If a passenger doesn’t have any symptoms, they will still be provided with health information cards to take with them, describing the coronavirus and what they should do if they do develop symptoms within 14 days from their departure from China.
According to The Boston Globe, public health protocols were triggered when a “sick passenger” arrived at Logan on Wednesday afternoon. Boston EMS responded, but, upon evaluation, the traveler was determined to not meet the criteria for the coronavirus.
“All safety protocols are being followed,” Massachusetts Port Authority spokeswoman Jennifer Mehigan told the Globe.
What are local officials saying about illness?
Right now, according to the CDC, the immediate health risk from the coronavirus to the general American public who are “unlikely to be exposed” to the virus is “considered low.”
“The goal of the ongoing U.S. public health response is to contain this outbreak and prevent sustained spread of 2019-nCoV in this country,” the CDC says.
A spokesperson for the Massachusetts Department of Public Health said Thursday the risk to Massachusetts residents is “currently low.”
DPH is working closely with the @CDCgov to monitor the novel #Coronavirus originating in Wuhan, China. To date, there are no MA cases and risk to residents is low. Latest info: https://t.co/HuT798OJaq pic.twitter.com/h86vYxjwyM
— Mass. Public Health (@MassDPH) January 30, 2020
The department is asking anyone who recently traveled to Wuhan to seek medical care “right away” if symptoms develop and to call ahead to your health care provider to inform them of your recent travel and symptoms. If you are experiencing symptoms, officials issued the following guidance:
Avoid contact with others. Stay home, except for seeking medical care.
Avoid further travel until the illness resolves.
Cover your mouth and nose with a tissue or your sleeve (not your hands) when coughing or sneezing.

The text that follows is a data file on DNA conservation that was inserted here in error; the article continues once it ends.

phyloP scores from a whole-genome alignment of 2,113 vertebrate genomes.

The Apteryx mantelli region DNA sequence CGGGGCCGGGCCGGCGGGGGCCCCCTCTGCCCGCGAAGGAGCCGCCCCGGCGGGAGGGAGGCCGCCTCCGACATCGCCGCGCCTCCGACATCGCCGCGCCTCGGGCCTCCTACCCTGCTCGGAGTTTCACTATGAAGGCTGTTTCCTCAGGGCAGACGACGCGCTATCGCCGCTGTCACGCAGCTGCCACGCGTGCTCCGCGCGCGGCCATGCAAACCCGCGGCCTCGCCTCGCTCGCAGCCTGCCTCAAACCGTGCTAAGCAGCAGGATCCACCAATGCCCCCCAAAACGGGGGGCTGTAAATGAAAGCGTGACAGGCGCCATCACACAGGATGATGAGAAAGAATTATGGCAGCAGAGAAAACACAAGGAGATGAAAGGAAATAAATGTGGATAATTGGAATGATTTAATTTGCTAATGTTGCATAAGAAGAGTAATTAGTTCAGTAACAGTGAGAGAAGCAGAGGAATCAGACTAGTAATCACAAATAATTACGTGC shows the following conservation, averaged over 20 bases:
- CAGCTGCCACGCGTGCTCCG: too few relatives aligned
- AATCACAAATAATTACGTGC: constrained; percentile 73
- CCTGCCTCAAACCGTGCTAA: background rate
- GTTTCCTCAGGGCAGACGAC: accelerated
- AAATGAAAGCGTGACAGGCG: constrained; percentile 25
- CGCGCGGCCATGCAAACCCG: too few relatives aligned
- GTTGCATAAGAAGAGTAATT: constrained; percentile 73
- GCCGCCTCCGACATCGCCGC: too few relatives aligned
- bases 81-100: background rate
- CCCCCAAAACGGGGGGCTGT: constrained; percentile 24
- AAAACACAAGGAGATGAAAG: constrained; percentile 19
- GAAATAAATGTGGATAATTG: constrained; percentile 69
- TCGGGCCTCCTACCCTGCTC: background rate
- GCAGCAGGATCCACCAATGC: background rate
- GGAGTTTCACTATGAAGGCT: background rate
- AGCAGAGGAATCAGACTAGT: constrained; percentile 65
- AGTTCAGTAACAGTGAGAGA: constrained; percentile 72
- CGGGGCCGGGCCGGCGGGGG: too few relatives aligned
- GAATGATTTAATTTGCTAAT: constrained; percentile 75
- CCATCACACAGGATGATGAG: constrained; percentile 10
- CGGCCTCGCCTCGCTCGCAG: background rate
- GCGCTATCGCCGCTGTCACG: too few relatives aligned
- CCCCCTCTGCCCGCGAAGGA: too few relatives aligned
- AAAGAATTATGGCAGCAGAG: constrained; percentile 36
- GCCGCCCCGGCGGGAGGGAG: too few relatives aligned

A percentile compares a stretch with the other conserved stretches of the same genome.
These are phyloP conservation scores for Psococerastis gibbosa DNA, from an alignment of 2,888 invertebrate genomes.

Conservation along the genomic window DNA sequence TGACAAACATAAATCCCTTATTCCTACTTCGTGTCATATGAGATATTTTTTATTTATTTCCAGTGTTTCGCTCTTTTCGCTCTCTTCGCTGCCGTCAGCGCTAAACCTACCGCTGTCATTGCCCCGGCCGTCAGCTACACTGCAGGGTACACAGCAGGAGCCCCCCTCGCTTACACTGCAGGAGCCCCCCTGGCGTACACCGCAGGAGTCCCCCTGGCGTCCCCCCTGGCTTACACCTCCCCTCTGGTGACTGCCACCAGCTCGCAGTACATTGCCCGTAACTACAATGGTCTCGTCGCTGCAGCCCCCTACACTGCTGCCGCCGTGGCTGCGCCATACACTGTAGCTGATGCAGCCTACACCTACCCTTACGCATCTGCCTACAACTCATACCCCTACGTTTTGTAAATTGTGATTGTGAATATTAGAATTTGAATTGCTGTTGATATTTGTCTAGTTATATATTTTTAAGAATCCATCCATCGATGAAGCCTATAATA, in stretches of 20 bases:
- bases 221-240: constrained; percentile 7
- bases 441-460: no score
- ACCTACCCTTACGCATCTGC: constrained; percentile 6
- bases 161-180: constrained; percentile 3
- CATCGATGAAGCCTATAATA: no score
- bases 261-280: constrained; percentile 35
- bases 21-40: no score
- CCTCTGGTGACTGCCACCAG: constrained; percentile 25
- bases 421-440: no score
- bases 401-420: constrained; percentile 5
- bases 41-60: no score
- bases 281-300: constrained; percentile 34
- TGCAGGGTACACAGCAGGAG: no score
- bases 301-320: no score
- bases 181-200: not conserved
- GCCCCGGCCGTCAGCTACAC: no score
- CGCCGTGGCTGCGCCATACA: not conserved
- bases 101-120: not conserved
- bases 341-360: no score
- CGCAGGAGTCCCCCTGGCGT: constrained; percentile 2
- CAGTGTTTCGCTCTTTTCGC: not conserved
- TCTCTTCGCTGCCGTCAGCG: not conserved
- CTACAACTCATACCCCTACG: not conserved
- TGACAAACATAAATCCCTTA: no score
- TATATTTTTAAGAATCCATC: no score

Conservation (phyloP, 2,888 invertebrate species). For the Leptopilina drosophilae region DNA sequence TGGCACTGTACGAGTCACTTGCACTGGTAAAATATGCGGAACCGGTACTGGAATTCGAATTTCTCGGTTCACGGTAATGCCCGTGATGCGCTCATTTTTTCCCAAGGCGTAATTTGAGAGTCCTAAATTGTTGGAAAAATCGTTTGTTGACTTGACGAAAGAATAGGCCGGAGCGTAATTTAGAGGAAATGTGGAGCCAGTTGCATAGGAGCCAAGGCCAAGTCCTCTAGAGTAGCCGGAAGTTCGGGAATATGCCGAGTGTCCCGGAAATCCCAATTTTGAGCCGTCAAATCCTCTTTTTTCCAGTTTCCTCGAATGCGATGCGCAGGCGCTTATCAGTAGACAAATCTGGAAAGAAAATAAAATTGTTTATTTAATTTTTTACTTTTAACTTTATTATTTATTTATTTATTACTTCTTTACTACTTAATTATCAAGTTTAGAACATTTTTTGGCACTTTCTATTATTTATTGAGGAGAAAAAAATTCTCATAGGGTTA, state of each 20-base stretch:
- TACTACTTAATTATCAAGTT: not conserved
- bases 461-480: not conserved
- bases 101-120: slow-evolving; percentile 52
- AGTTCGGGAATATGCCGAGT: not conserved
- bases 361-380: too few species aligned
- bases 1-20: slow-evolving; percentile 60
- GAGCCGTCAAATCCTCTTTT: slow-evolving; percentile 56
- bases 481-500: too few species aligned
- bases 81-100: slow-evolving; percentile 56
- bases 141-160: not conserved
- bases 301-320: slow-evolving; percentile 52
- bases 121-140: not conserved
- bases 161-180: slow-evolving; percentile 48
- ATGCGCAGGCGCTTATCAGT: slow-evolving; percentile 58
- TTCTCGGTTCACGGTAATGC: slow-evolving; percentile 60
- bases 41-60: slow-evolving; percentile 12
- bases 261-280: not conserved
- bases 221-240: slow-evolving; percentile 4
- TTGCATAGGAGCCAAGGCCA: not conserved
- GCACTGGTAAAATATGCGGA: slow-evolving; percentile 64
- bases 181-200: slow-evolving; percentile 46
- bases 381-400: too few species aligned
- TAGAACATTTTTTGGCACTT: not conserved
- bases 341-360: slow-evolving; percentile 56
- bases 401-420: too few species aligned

Wash hands often with soap and warm water for at least 20 seconds. If unavailable, use an alcohol-based hand sanitizer.
“At this point I really don’t think people in Boston or the United States need to worry a lot,” Hamer said of local concerns about the novel virus. “There have been a few patients that have come in (to the U.S.) with the disease — the CDC has very rapidly scaled up airport based-screening through existing quarantine stations and then quarantine stations that have been reopened.”
The airports targeted for additional screening, like Logan, are those that are likely to have air traffic from China, he said.
Echoing WHO officials, Hamer, too, praised China’s response to the outbreak and the measures rapidly taken to contain the coronavirus.
“This is an unprecedented response to an outbreak,” he said. “I think the Chinese government in this case really should be commended. I think there were issues with how they responded initially to the SARS outbreak — this time, I think they’re doing a lot of things right.”
What steps should you be taking to protect yourself?
Local officials are advising Boston area residents that the best prevention for the novel coronavirus are those that would be taken to safeguard against the current flu season (other than the vaccine) — washing your hands, covering your mouth and nose when you sneeze or cough, and staying home if you’re sick.
Those steps, as well as wearing a face mask if you are traveling by air are helpful measures, Hamer said. On a recent flight he took from Japan, he noted, many more passengers were utilizing the masks.
“I think that’s helpful,” he said.
Wearing a face mask, the doctor said, can serve as a barrier to the exposure of viruses. And, if worn by someone exhibiting respiratory symptoms, the mask can help reduce the spread of the virus through respiratory droplets.
“It is hard to define how much they serve to protect a healthy person,” Hamer said. “Elderly individuals and those with underlying medical conditions appear to be at higher risk for more severe coronavirus disease and potentially death so they might benefit from wearing masks to reduce their risk of exposure. Frequent hand washing is also critically important.”
To further protect yourself, Hamer advised heeding the CDC’s advisory of avoiding nonessential travel to China and even putting off travel to Southeast Asia for a few weeks as more is learned about the progression of the virus.
“The public health measures that have been taken by the CDC and the Massachusetts Department of Public Health really should reduce the risk of an outbreak developing in the Boston area,” he said.
Information from the Associated Press was used in this report.